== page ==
Just Security serves as a space for discussion of whether now and how exactly Congress should tailor legislation authorizing the Executive Branch to wage war against ISIS. On Thursday, Sen. Tim Kaine (D-Va.) and Sen. Jeff Flake (R-Ariz.) introduced a bipartisan bill providing authorization for the use of military force (AUMF) against ISIS, al-Qaeda, and the Taliban. Back in 2015, the two senators introduced an AUMF for ISIS. The following are ten key features of their 2017 AUMF with some annotations.
The Kaine-Flake AUMF of 2017:
1. Provides that the “President is authorized to use all necessary and appropriate force”
Note: This differs from the language of the Kaine-Flake AUMF of 2015, which authorized force that “the President determines necessary and appropriate.” The 2017 wording is preferable in my view because it makes clear that the determination of what is appropriate is not solely for President Trump, and this text properly matches the language and design of the 2001 AUMF.
2. Makes no reference to authorizing force against a “successor entity” to ISIS/AQ/the Taliban
Note: The Kaine-Flake AUMF of 2015 authorized targets to include “any closely-related successor entity” of ISIS. I am not sure what changed their minds, but they seem to have come around to my way of thinking. I recently wrote about the dangers of including “successor” entities in an AUMF (See “Why Congress Should Not Add ‘Successor Organizations’ in Authorizing War Against ISIS”).
3. Refers to associated forces and associated “persons”
Note: It is unclear what is meant by authorizing force against individual “persons” associated with ISIS/AQ/the Taliban, why the administration would need such authority, and how such authority might be used. This element potentially greatly expands the scope of the AUMF compared to models such as Rep. Adam Schiff’s bipartisan AUMF proposal in the House. The Schiff AUMF limits associated forces to “organized and armed group[s]”—not individual persons.
4. Makes explicit that an associated force cannot be a State
Note: This provision helps avoid a slippery slope I have discussed, which is the potential for the Trump administration to use an ISIS AUMF to enter armed hostilities against Syria or Iran without congressional input.
5. Limits associated persons and forces to those who are engaged in hostilities against the United States – not hostilities against US partners or allies
Note: This limitation is similar to the Schiff AUMF. In this respect, the definition is noticeably narrower than the understanding of “associated forces” as interpreted by the Obama administration, though is not clear that the broader interpretation was ever needed for the use of force in practice during the Obama years. The narrower definition surely helps limit potential abuse by the Executive Branch. It does raise one question: what about when the United States uses force in collective self-defense of another country against ISIS/AQ or their associated forces?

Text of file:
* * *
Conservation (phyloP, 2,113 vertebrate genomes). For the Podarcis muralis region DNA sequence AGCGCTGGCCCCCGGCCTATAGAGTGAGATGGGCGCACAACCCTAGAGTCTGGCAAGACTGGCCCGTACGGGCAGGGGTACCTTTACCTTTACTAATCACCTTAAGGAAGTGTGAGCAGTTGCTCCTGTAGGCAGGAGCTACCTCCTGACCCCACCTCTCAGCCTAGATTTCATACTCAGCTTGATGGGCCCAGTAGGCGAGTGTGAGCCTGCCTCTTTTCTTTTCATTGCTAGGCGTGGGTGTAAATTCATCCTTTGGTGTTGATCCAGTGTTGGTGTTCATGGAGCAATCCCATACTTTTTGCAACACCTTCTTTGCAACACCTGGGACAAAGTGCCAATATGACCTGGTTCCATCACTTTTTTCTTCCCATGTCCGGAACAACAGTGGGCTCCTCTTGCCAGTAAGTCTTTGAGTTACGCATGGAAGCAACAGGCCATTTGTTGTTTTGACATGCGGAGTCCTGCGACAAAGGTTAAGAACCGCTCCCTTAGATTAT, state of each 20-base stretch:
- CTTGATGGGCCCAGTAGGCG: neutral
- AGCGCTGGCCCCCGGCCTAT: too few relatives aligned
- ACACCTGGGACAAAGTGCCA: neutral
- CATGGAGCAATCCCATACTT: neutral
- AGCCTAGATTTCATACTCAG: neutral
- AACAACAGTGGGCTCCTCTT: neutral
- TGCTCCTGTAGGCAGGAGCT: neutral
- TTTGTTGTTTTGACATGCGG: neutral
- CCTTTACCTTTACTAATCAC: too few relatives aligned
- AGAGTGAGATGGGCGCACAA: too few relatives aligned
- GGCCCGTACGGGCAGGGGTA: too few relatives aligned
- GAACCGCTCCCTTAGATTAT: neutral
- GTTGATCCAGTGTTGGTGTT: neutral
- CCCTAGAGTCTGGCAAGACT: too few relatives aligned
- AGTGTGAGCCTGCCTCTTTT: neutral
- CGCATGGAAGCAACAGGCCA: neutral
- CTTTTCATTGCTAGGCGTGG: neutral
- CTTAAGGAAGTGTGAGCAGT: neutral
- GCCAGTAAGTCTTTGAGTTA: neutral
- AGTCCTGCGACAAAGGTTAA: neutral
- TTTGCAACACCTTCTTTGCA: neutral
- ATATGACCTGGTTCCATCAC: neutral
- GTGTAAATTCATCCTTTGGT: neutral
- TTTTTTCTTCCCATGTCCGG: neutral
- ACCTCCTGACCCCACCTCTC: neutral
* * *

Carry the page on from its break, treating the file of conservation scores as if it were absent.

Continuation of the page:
6. Establishes congressional reporting requirements for any new associated person or force (new is defined as forces in addition to al-Nusra Front, Khorasan Group, al-Qaeda in the Arabian Peninsula) and reporting requirements for any new foreign country in which US operations take place (new is defined as countries in addition to Afghanistan, Iraq, Syria, Somalia, Libya, or Yemen)
Note: This is a welcome element. Senator Kaine’s initial AUMF proposal in 2014 included a reporting provision, but his subsequent joint proposal with Senator Fluke in 2015 omitted it. Perhaps the prospect of a Trump White House has convinced the two of the importance of such congressional oversight. Also note that the reporting requirement is triggered “upon a determination by the President” that such a person or force shall be treated as an associated force. This could have been triggered earlier in the process, for example, when the administration determines it is legally permissible to consider an individual or group an associated person or force—in other words, when the lawyers decide it is legally authorized, and not waiting until the policymakers decide to use force on the basis of that legal determination.
7. Provides for an expedited procedure for Congress to pass a joint resolution disapproving a new associated person or force
Note: The AUMF could have been drafted with the opposite default rule: requiring Congress to pass a joint resolution approving any new associated person or force.
8. Provides for an expedited procedure for Congress to pass a joint resolution disapproving operations in any new country
Note: The AUMF could have been drafted with the opposite default rule: requiring Congress to pass a joint resolution approving operations in any new country.
9. Establishes a sunset of five years
Note: Because the AUMF folds in the authorization for the use of force against al-Qaeda and the Taliban, in effect it imposes a new sunset clause for the 2001 AUMF as well. For more on the value of a sunset clause, see the recent statement by former DoD and CIA General Counsel Stephen Preston and an op-ed in the Washington Post that I coauthored with Jack Goldsmith and Steve Vladeck in 2014.
10. Includes no limits on ground forces
The issue of ground forces was a large part of the political debate surrounding earlier efforts to pass an AUMF, and disagreement over that one issue may have been one of the major stumbling blocks to passage of an AUMF. Senator Kaine’s initial 2014 proposal and Kaine and Flake’s 2015 proposal included restrictions on the use of ground forces. Back in June 2015 who could have anticipated the current nature of the battlefield. The ongoing and promising assault on Mosul and Raqqa may be one reason to back away from such constraints.
Photo: Win McNamee/Getty